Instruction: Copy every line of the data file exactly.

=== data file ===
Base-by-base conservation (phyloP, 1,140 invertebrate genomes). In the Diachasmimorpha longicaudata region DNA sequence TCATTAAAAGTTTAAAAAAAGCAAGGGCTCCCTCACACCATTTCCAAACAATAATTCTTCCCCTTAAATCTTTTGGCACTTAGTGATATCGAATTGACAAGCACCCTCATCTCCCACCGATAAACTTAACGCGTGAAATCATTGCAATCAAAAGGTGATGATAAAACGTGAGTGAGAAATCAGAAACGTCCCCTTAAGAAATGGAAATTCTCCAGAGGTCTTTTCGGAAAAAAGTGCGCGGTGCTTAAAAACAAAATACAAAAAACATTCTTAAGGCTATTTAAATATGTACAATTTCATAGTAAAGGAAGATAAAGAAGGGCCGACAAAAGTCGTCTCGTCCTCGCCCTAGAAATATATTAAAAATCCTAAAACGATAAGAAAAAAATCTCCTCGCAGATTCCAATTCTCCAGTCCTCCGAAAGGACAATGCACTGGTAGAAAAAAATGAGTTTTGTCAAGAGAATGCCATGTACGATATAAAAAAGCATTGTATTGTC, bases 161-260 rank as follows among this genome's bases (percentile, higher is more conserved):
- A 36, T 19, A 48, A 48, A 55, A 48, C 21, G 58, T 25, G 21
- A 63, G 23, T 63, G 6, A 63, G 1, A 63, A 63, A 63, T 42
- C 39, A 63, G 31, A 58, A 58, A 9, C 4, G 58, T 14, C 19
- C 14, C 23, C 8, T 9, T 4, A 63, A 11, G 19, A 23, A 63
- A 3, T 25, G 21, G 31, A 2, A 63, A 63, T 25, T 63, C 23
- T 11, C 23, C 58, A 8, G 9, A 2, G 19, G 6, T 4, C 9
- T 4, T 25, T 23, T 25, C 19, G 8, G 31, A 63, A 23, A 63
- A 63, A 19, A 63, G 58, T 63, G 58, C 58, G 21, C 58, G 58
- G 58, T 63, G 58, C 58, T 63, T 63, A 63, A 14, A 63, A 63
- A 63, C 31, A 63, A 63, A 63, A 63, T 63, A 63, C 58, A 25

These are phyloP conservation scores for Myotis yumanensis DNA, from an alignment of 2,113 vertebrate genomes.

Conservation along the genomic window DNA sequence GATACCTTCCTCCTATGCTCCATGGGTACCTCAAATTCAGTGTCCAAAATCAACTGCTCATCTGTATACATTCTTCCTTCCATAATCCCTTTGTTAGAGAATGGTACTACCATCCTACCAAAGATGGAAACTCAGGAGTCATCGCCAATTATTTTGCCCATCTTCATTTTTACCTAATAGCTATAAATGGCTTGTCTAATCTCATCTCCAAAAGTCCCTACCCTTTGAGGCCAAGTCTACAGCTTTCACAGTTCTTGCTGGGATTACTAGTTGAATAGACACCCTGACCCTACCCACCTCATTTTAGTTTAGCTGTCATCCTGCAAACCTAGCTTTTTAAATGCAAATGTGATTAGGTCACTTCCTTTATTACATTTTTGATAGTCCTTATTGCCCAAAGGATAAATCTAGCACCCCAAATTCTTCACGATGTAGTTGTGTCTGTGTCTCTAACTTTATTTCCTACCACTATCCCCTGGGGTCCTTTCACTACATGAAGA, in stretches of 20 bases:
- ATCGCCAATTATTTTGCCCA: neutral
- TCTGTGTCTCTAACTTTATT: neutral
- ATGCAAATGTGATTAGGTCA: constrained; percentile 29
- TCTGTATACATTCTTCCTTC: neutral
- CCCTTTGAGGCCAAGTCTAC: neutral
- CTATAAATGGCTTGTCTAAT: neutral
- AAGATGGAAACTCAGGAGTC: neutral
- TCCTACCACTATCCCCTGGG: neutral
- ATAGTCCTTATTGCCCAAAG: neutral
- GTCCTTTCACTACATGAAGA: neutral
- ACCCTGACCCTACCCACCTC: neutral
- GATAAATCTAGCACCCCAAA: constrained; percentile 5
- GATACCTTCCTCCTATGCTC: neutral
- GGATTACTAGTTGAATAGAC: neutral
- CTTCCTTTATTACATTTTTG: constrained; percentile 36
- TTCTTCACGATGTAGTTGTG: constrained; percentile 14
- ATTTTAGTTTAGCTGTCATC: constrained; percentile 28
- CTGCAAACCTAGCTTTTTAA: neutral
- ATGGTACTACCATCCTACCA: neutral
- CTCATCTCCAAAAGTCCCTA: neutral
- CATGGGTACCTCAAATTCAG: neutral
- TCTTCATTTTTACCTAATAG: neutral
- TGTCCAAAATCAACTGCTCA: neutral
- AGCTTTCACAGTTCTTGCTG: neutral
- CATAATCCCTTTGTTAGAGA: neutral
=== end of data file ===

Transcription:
Base-by-base conservation (phyloP, 1,140 invertebrate genomes). In the Diachasmimorpha longicaudata region DNA sequence TCATTAAAAGTTTAAAAAAAGCAAGGGCTCCCTCACACCATTTCCAAACAATAATTCTTCCCCTTAAATCTTTTGGCACTTAGTGATATCGAATTGACAAGCACCCTCATCTCCCACCGATAAACTTAACGCGTGAAATCATTGCAATCAAAAGGTGATGATAAAACGTGAGTGAGAAATCAGAAACGTCCCCTTAAGAAATGGAAATTCTCCAGAGGTCTTTTCGGAAAAAAGTGCGCGGTGCTTAAAAACAAAATACAAAAAACATTCTTAAGGCTATTTAAATATGTACAATTTCATAGTAAAGGAAGATAAAGAAGGGCCGACAAAAGTCGTCTCGTCCTCGCCCTAGAAATATATTAAAAATCCTAAAACGATAAGAAAAAAATCTCCTCGCAGATTCCAATTCTCCAGTCCTCCGAAAGGACAATGCACTGGTAGAAAAAAATGAGTTTTGTCAAGAGAATGCCATGTACGATATAAAAAAGCATTGTATTGTC, bases 161-260 rank as follows among this genome's bases (percentile, higher is more conserved):
- A 36, T 19, A 48, A 48, A 55, A 48, C 21, G 58, T 25, G 21
- A 63, G 23, T 63, G 6, A 63, G 1, A 63, A 63, A 63, T 42
- C 39, A 63, G 31, A 58, A 58, A 9, C 4, G 58, T 14, C 19
- C 14, C 23, C 8, T 9, T 4, A 63, A 11, G 19, A 23, A 63
- A 3, T 25, G 21, G 31, A 2, A 63, A 63, T 25, T 63, C 23
- T 11, C 23, C 58, A 8, G 9, A 2, G 19, G 6, T 4, C 9
- T 4, T 25, T 23, T 25, C 19, G 8, G 31, A 63, A 23, A 63
- A 63, A 19, A 63, G 58, T 63, G 58, C 58, G 21, C 58, G 58
- G 58, T 63, G 58, C 58, T 63, T 63, A 63, A 14, A 63, A 63
- A 63, C 31, A 63, A 63, A 63, A 63, T 63, A 63, C 58, A 25

These are phyloP conservation scores for Myotis yumanensis DNA, from an alignment of 2,113 vertebrate genomes.

Conservation along the genomic window DNA sequence GATACCTTCCTCCTATGCTCCATGGGTACCTCAAATTCAGTGTCCAAAATCAACTGCTCATCTGTATACATTCTTCCTTCCATAATCCCTTTGTTAGAGAATGGTACTACCATCCTACCAAAGATGGAAACTCAGGAGTCATCGCCAATTATTTTGCCCATCTTCATTTTTACCTAATAGCTATAAATGGCTTGTCTAATCTCATCTCCAAAAGTCCCTACCCTTTGAGGCCAAGTCTACAGCTTTCACAGTTCTTGCTGGGATTACTAGTTGAATAGACACCCTGACCCTACCCACCTCATTTTAGTTTAGCTGTCATCCTGCAAACCTAGCTTTTTAAATGCAAATGTGATTAGGTCACTTCCTTTATTACATTTTTGATAGTCCTTATTGCCCAAAGGATAAATCTAGCACCCCAAATTCTTCACGATGTAGTTGTGTCTGTGTCTCTAACTTTATTTCCTACCACTATCCCCTGGGGTCCTTTCACTACATGAAGA, in stretches of 20 bases:
- ATCGCCAATTATTTTGCCCA: neutral
- TCTGTGTCTCTAACTTTATT: neutral
- ATGCAAATGTGATTAGGTCA: constrained; percentile 29
- TCTGTATACATTCTTCCTTC: neutral
- CCCTTTGAGGCCAAGTCTAC: neutral
- CTATAAATGGCTTGTCTAAT: neutral
- AAGATGGAAACTCAGGAGTC: neutral
- TCCTACCACTATCCCCTGGG: neutral
- ATAGTCCTTATTGCCCAAAG: neutral
- GTCCTTTCACTACATGAAGA: neutral
- ACCCTGACCCTACCCACCTC: neutral
- GATAAATCTAGCACCCCAAA: constrained; percentile 5
- GATACCTTCCTCCTATGCTC: neutral
- GGATTACTAGTTGAATAGAC: neutral
- CTTCCTTTATTACATTTTTG: constrained; percentile 36
- TTCTTCACGATGTAGTTGTG: constrained; percentile 14
- ATTTTAGTTTAGCTGTCATC: constrained; percentile 28
- CTGCAAACCTAGCTTTTTAA: neutral
- ATGGTACTACCATCCTACCA: neutral
- CTCATCTCCAAAAGTCCCTA: neutral
- CATGGGTACCTCAAATTCAG: neutral
- TCTTCATTTTTACCTAATAG: neutral
- TGTCCAAAATCAACTGCTCA: neutral
- AGCTTTCACAGTTCTTGCTG: neutral
- CATAATCCCTTTGTTAGAGA: neutral